Ironically, the entire presentation acts as a “screw you” to the Hays Code itself, which required films to refrain from presenting happy depictions of interracial dating. Neither Bill’s friends nor Manon’s government have any respect or interest in perpetuating the twosome’s romance. Unlike Bill’s friends who find the entire ordeal ridiculous, those who live in Saigon perceive the people – particularly those of mixed blood – to be half-native children who “need to be protected” by staying with their “own kind.” The language in Hecht’s script is so loaded with meaning that Lady of the Tropics can’t live in its own aquarium. Audiences of the time, and later, had to be able to discern the thoughts regarding African-Americans and other oppressed groups in America.
Manon’s difficulties leaving the country is reminiscent of Casablanca (1943). Actually, you could say this is a test case for Casablanca with its doomed romance, foreign locale, and interest in exit visas/letters of transit. Remember the young girl sexually blackmailed by Claude Rains’ character for safe passage? Extrapolate that out to 90-minutes and you have Manon’s plot. It actually creates a more compelling character in Manon in spite of Joseph Schildkraut’s bizarre Asian eye effects which looks about as legit as the painted eye on Boris Karloff’s face in The Black Cat (1934).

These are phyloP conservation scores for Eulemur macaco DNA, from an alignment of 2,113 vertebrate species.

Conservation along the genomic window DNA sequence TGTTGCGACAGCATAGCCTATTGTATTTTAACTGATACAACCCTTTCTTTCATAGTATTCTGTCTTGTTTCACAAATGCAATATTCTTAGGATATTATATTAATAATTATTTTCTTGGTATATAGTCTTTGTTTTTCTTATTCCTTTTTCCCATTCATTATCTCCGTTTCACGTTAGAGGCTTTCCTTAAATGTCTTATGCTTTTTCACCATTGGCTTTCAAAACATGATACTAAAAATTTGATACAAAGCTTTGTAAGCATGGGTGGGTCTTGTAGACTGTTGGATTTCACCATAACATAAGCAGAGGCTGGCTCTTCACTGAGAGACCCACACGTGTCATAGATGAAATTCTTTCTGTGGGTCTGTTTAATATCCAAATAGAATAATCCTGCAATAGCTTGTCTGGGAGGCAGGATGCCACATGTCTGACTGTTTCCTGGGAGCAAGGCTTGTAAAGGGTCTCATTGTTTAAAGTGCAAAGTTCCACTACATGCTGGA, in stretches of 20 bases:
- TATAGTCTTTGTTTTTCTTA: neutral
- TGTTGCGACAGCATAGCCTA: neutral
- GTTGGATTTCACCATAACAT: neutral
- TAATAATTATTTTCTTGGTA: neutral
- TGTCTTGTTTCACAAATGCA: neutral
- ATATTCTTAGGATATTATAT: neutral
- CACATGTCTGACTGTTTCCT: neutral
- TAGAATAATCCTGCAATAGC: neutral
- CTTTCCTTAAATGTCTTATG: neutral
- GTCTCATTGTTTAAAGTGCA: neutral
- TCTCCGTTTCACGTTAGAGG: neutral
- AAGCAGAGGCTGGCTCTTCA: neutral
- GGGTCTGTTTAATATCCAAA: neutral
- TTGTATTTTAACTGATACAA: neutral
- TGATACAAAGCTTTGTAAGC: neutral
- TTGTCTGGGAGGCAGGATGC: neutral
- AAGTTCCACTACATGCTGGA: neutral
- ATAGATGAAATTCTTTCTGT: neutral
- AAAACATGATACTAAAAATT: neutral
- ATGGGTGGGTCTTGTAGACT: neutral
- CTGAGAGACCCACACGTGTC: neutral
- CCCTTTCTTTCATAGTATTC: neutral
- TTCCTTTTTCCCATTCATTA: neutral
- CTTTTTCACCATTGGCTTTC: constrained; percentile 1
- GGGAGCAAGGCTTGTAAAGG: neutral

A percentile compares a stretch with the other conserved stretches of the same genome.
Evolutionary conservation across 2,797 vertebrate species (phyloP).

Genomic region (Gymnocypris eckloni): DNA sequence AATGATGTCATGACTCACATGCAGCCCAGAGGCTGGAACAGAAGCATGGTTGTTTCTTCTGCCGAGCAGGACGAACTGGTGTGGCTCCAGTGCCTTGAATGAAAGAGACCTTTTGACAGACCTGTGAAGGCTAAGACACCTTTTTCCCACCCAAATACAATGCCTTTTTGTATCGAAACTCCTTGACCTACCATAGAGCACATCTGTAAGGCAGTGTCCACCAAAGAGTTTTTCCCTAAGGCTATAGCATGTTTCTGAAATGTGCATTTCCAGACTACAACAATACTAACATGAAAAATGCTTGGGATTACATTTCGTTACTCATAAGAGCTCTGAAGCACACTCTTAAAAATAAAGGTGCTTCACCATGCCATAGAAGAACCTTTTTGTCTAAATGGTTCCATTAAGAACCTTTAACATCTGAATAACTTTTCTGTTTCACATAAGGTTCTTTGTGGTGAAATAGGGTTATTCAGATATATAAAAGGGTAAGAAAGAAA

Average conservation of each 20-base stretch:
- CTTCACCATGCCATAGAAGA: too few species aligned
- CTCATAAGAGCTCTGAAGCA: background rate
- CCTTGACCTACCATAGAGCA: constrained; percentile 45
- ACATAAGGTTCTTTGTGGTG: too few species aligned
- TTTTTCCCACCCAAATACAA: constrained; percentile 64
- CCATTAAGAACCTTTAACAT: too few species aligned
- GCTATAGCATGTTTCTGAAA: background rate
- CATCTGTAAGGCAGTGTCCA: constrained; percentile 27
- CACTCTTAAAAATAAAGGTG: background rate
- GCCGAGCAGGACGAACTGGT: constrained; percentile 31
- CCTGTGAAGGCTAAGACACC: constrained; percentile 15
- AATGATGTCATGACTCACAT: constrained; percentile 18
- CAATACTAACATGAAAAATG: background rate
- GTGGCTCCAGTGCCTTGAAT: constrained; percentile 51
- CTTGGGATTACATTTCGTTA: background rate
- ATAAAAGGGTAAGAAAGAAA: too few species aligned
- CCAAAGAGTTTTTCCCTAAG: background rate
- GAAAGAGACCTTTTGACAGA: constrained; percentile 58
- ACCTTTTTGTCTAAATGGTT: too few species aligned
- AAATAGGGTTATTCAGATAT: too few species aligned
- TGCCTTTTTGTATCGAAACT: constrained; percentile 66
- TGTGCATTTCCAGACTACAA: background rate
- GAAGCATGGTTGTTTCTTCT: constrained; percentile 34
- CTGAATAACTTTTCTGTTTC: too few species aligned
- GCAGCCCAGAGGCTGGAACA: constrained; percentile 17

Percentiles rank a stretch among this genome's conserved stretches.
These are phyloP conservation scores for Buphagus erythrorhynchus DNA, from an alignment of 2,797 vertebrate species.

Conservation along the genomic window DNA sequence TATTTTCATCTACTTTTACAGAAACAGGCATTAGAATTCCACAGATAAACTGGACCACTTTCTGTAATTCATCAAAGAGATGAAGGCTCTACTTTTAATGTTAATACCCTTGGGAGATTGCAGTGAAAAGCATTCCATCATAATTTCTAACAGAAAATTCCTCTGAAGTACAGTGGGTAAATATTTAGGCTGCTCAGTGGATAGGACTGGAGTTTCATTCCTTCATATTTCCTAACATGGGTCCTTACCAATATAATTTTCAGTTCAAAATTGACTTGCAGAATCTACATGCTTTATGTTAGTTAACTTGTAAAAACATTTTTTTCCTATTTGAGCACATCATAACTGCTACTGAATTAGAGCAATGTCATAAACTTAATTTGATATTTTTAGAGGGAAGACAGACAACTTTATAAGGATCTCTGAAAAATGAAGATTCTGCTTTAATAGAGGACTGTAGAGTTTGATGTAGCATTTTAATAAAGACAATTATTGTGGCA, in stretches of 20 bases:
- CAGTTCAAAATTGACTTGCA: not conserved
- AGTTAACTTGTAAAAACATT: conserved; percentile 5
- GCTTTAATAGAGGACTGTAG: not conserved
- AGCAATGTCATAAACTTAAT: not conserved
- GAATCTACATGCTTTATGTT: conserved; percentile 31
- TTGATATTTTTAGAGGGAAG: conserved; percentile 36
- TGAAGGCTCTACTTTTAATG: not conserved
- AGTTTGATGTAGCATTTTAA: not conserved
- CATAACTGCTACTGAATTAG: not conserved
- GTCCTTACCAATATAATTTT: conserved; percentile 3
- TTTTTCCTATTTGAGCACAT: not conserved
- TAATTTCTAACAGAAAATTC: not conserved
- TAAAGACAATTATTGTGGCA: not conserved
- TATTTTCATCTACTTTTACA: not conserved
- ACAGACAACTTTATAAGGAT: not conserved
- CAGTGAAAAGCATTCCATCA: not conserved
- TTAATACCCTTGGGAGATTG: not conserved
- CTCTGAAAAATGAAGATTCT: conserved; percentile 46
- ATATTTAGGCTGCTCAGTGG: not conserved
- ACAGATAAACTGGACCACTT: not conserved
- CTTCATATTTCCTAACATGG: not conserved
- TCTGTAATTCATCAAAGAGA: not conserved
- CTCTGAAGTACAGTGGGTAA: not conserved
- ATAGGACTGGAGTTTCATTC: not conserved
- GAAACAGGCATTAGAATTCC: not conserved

Lady of the Tropics is my first Hedy Lamarr feature and, goodness, is she remarkably gorgeous! There’s a fragility and vulnerability in her that reminds me of Simone Simon, albeit Lamarr sticks in audiences’ minds. After making the queen of all entrances, Lamarr’s Manon finds herself drawn to Bill, mainly because she believe he can finally secure her passage out of Saigon. Both Manon and her sister, Nina (Gloria Franklin) have watched a parade of men traipse through Saigon, use the ladies (like Nina) for their own pleasure, and get on the boat, never to be seen again. Manon, like many women in the world, dreams of a bigger life but, unfortunately realizes she needs male intervention in order to secure her freedom. Ambiguity runs throughout the relationship between Bill and Manon because you’re never entirely sure whether Manon loves Bill, or is so consumed with freedom that love no longer applies in her mind.